February 13th, 2013

What is the difference between a fee-based financial advisor and fee-only financial advisor?

3 thoughts on “February 13th, 2013”

  1. Leah C. says:

    A fee-based financial advisor receives fees from the invester AND also can receive commissions from the company that they work for.

    A fee-only financial advisor only receives fees from the investor, they do not receive commissions from selling you products. This means that they aren’t directly looking out for themselves and their own pocketbooks, but are looking out for YOU.

  2. Beverly says:

    A fee-based financial advisor gets a fee or commission from the stocks, bonds or annuities that he sells to you. A fee-based advisor sells you what will earn more money for you which I believe he gets a percentage of.

  3. Mike Finley says:

    Great job, ladies. Leah really nailed it, though. Fee-based is what many if not most financial helpers are today. They earn their money in multiple ways (commissions from the products they recommend, a percent of the money they manage, hourly fees, etc.). Fee-only advisors are in limited supply and in almost all cases they require a large chunk of money before they take you on as a client. How big? $250,000 and up would be a good estimate. That means the average person is stuck. Right?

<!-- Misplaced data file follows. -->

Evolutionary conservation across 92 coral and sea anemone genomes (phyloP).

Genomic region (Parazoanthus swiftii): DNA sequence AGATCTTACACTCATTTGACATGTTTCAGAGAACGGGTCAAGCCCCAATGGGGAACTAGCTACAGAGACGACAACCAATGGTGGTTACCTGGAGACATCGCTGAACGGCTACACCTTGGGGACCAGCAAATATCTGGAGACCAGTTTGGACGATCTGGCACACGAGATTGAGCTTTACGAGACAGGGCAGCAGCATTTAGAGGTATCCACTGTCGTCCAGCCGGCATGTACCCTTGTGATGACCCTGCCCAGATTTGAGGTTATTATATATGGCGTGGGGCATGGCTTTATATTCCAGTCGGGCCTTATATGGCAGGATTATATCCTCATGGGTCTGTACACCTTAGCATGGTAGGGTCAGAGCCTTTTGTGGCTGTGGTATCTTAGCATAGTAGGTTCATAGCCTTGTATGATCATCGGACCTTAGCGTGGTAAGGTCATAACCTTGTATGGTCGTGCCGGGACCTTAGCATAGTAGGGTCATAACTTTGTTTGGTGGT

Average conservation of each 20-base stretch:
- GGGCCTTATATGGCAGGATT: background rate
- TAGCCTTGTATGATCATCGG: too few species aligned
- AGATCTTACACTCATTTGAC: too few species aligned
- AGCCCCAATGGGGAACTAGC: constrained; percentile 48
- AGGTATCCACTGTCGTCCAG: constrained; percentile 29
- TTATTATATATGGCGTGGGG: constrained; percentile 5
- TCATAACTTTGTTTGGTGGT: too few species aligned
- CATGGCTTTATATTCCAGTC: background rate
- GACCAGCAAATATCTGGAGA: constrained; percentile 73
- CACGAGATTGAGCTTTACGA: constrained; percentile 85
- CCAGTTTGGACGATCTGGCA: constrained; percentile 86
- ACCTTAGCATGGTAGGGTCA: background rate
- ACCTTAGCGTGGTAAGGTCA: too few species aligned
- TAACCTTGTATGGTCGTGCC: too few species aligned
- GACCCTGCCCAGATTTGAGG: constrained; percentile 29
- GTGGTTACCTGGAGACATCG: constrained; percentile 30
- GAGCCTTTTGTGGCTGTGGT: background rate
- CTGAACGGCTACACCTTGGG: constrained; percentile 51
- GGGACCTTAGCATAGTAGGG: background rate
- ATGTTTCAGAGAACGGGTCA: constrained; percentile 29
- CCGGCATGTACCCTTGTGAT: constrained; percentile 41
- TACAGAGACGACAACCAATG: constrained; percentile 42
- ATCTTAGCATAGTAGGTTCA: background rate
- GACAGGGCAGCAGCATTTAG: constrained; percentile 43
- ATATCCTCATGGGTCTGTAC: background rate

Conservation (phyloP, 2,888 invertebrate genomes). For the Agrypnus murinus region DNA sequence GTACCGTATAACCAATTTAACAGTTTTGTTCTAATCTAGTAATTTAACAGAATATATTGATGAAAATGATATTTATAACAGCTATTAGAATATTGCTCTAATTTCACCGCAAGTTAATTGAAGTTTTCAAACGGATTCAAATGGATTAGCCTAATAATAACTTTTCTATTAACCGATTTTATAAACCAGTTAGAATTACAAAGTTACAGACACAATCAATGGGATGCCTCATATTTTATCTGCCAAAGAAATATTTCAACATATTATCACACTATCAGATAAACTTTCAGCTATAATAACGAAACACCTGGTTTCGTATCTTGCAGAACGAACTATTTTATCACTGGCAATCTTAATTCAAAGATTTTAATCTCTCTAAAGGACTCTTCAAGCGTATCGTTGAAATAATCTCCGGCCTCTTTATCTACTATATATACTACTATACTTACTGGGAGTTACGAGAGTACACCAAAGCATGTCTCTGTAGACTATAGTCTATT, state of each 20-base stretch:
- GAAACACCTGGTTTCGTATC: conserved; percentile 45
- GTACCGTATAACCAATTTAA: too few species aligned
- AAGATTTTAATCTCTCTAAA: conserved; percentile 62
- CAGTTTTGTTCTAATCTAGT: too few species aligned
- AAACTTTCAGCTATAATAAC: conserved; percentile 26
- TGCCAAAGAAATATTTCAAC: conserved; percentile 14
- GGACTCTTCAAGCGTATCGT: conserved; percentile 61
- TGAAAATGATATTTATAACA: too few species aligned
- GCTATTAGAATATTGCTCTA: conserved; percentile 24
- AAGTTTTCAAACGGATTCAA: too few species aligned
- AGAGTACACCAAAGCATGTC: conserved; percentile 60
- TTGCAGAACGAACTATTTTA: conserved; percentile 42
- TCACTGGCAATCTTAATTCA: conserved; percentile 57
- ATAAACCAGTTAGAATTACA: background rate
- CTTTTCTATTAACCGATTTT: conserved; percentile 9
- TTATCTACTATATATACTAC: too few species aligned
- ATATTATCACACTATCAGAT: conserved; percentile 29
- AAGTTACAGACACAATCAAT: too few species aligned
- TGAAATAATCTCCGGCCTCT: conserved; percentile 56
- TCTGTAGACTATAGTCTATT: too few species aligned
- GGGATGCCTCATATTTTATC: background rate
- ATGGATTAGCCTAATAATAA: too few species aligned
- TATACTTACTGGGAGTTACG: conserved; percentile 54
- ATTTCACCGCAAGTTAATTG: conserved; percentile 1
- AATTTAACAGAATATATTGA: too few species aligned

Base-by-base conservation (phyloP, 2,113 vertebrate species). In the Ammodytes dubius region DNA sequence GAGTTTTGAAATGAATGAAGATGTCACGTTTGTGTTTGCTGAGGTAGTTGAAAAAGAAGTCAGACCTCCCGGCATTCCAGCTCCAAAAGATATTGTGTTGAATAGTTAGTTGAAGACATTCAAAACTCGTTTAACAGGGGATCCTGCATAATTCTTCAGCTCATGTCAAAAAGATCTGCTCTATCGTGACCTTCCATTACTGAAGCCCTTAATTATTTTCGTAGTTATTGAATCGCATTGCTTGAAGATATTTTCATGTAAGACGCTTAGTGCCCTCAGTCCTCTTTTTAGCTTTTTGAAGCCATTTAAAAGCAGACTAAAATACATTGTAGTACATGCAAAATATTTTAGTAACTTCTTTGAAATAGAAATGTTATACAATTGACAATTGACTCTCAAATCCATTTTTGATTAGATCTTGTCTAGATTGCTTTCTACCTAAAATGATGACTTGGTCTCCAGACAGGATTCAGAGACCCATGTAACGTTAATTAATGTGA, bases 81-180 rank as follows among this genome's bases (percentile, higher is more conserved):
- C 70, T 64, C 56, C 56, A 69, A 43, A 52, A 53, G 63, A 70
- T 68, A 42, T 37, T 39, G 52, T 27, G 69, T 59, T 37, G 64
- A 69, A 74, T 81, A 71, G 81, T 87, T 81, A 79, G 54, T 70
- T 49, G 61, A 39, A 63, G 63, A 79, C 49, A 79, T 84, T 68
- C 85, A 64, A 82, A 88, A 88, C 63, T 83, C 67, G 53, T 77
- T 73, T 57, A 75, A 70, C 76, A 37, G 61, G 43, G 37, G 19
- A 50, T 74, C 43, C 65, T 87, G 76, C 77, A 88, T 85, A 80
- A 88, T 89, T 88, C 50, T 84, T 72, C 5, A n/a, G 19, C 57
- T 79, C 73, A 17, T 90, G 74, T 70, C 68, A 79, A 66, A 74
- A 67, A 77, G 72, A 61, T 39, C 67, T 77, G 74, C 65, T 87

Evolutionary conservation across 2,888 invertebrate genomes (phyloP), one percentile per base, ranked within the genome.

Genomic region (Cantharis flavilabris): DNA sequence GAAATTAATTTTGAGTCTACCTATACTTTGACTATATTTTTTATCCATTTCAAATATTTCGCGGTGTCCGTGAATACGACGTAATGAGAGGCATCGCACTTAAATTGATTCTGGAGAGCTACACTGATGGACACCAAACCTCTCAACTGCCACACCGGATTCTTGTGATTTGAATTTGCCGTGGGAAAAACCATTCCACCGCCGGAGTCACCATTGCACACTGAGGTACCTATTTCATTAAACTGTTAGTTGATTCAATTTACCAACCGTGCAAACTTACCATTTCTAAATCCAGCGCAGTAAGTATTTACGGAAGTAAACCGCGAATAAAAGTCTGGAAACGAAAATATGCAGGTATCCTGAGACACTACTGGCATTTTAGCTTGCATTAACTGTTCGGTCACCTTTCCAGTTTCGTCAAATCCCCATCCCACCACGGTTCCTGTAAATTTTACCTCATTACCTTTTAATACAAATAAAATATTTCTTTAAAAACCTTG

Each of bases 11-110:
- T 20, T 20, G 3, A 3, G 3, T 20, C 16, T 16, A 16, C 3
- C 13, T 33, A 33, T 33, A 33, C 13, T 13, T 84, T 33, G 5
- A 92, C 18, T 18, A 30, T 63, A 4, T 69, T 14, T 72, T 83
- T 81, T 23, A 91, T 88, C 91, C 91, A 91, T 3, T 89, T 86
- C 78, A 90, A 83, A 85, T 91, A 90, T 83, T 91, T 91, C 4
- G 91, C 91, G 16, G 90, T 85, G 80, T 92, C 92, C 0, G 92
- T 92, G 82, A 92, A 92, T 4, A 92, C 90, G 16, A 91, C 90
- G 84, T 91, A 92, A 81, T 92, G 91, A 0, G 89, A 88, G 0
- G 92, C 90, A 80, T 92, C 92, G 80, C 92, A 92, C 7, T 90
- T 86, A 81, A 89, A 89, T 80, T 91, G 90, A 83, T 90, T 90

No, they are not. The average person must become their own financial advisor until the financial industry changes how they do business (they are more focuses on making money for the firm, then the advisor, and finally the client gets what is left). Good news. You can do it!

    Read every document on this website. Review each video. Finally, start reading from teachers and stop listening to salesmen. This website is full of teachers. Start today by reading Personal Finance for Dummies, by Eric Tyson. He will help you find your way.

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